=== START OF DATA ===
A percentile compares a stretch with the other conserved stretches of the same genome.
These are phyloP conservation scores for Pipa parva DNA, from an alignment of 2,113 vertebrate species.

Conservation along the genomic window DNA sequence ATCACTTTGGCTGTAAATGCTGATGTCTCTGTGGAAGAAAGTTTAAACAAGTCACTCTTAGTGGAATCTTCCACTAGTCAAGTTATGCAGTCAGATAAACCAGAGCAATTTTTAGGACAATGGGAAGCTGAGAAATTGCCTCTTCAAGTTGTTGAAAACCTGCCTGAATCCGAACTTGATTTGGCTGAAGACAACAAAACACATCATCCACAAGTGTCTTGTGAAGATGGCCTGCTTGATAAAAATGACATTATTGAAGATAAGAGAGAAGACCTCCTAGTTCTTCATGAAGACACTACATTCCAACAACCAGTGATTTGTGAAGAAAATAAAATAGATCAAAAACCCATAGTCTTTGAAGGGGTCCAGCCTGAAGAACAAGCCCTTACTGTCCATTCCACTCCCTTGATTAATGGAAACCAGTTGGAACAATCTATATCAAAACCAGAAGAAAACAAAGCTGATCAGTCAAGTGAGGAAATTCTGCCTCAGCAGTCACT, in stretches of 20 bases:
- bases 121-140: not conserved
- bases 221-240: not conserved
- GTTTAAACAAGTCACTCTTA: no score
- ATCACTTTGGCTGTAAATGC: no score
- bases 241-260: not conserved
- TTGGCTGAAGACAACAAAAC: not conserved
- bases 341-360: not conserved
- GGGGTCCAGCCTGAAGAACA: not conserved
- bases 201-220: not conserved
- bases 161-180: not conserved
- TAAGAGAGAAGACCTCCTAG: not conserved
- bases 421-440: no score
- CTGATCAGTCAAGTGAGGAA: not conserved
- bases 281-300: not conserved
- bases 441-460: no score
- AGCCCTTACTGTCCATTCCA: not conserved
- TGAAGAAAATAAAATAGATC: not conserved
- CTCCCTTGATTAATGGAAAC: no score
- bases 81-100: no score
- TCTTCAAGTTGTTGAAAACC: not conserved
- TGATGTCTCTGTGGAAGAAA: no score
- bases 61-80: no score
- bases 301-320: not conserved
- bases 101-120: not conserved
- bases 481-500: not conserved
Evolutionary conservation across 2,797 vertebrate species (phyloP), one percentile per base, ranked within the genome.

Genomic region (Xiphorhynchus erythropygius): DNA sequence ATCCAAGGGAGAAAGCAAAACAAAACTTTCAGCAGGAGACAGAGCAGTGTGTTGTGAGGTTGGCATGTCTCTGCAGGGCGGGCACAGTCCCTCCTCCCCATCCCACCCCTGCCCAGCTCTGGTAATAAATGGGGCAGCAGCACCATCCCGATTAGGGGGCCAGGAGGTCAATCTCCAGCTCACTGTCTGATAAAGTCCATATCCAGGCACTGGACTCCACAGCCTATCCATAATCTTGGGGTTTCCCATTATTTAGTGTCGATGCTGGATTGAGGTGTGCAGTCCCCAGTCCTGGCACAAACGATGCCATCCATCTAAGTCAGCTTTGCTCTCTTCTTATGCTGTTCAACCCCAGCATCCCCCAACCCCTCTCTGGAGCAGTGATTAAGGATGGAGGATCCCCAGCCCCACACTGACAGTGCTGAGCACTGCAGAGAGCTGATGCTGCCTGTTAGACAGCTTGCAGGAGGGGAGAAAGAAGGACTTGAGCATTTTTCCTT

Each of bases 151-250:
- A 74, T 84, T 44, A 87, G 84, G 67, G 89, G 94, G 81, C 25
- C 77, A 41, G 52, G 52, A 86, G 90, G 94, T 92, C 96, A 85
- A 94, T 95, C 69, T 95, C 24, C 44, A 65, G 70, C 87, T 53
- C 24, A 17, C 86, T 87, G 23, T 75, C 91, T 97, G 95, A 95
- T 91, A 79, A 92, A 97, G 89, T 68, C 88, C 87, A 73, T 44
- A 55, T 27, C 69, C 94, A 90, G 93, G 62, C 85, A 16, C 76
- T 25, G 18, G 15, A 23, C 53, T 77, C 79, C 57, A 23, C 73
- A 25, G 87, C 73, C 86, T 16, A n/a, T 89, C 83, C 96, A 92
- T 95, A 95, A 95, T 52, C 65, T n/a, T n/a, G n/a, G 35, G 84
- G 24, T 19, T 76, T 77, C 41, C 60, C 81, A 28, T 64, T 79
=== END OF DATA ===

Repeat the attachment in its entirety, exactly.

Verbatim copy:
A percentile compares a stretch with the other conserved stretches of the same genome.
These are phyloP conservation scores for Pipa parva DNA, from an alignment of 2,113 vertebrate species.

Conservation along the genomic window DNA sequence ATCACTTTGGCTGTAAATGCTGATGTCTCTGTGGAAGAAAGTTTAAACAAGTCACTCTTAGTGGAATCTTCCACTAGTCAAGTTATGCAGTCAGATAAACCAGAGCAATTTTTAGGACAATGGGAAGCTGAGAAATTGCCTCTTCAAGTTGTTGAAAACCTGCCTGAATCCGAACTTGATTTGGCTGAAGACAACAAAACACATCATCCACAAGTGTCTTGTGAAGATGGCCTGCTTGATAAAAATGACATTATTGAAGATAAGAGAGAAGACCTCCTAGTTCTTCATGAAGACACTACATTCCAACAACCAGTGATTTGTGAAGAAAATAAAATAGATCAAAAACCCATAGTCTTTGAAGGGGTCCAGCCTGAAGAACAAGCCCTTACTGTCCATTCCACTCCCTTGATTAATGGAAACCAGTTGGAACAATCTATATCAAAACCAGAAGAAAACAAAGCTGATCAGTCAAGTGAGGAAATTCTGCCTCAGCAGTCACT, in stretches of 20 bases:
- bases 121-140: not conserved
- bases 221-240: not conserved
- GTTTAAACAAGTCACTCTTA: no score
- ATCACTTTGGCTGTAAATGC: no score
- bases 241-260: not conserved
- TTGGCTGAAGACAACAAAAC: not conserved
- bases 341-360: not conserved
- GGGGTCCAGCCTGAAGAACA: not conserved
- bases 201-220: not conserved
- bases 161-180: not conserved
- TAAGAGAGAAGACCTCCTAG: not conserved
- bases 421-440: no score
- CTGATCAGTCAAGTGAGGAA: not conserved
- bases 281-300: not conserved
- bases 441-460: no score
- AGCCCTTACTGTCCATTCCA: not conserved
- TGAAGAAAATAAAATAGATC: not conserved
- CTCCCTTGATTAATGGAAAC: no score
- bases 81-100: no score
- TCTTCAAGTTGTTGAAAACC: not conserved
- TGATGTCTCTGTGGAAGAAA: no score
- bases 61-80: no score
- bases 301-320: not conserved
- bases 101-120: not conserved
- bases 481-500: not conserved
Evolutionary conservation across 2,797 vertebrate species (phyloP), one percentile per base, ranked within the genome.

Genomic region (Xiphorhynchus erythropygius): DNA sequence ATCCAAGGGAGAAAGCAAAACAAAACTTTCAGCAGGAGACAGAGCAGTGTGTTGTGAGGTTGGCATGTCTCTGCAGGGCGGGCACAGTCCCTCCTCCCCATCCCACCCCTGCCCAGCTCTGGTAATAAATGGGGCAGCAGCACCATCCCGATTAGGGGGCCAGGAGGTCAATCTCCAGCTCACTGTCTGATAAAGTCCATATCCAGGCACTGGACTCCACAGCCTATCCATAATCTTGGGGTTTCCCATTATTTAGTGTCGATGCTGGATTGAGGTGTGCAGTCCCCAGTCCTGGCACAAACGATGCCATCCATCTAAGTCAGCTTTGCTCTCTTCTTATGCTGTTCAACCCCAGCATCCCCCAACCCCTCTCTGGAGCAGTGATTAAGGATGGAGGATCCCCAGCCCCACACTGACAGTGCTGAGCACTGCAGAGAGCTGATGCTGCCTGTTAGACAGCTTGCAGGAGGGGAGAAAGAAGGACTTGAGCATTTTTCCTT

Each of bases 151-250:
- A 74, T 84, T 44, A 87, G 84, G 67, G 89, G 94, G 81, C 25
- C 77, A 41, G 52, G 52, A 86, G 90, G 94, T 92, C 96, A 85
- A 94, T 95, C 69, T 95, C 24, C 44, A 65, G 70, C 87, T 53
- C 24, A 17, C 86, T 87, G 23, T 75, C 91, T 97, G 95, A 95
- T 91, A 79, A 92, A 97, G 89, T 68, C 88, C 87, A 73, T 44
- A 55, T 27, C 69, C 94, A 90, G 93, G 62, C 85, A 16, C 76
- T 25, G 18, G 15, A 23, C 53, T 77, C 79, C 57, A 23, C 73
- A 25, G 87, C 73, C 86, T 16, A n/a, T 89, C 83, C 96, A 92
- T 95, A 95, A 95, T 52, C 65, T n/a, T n/a, G n/a, G 35, G 84
- G 24, T 19, T 76, T 77, C 41, C 60, C 81, A 28, T 64, T 79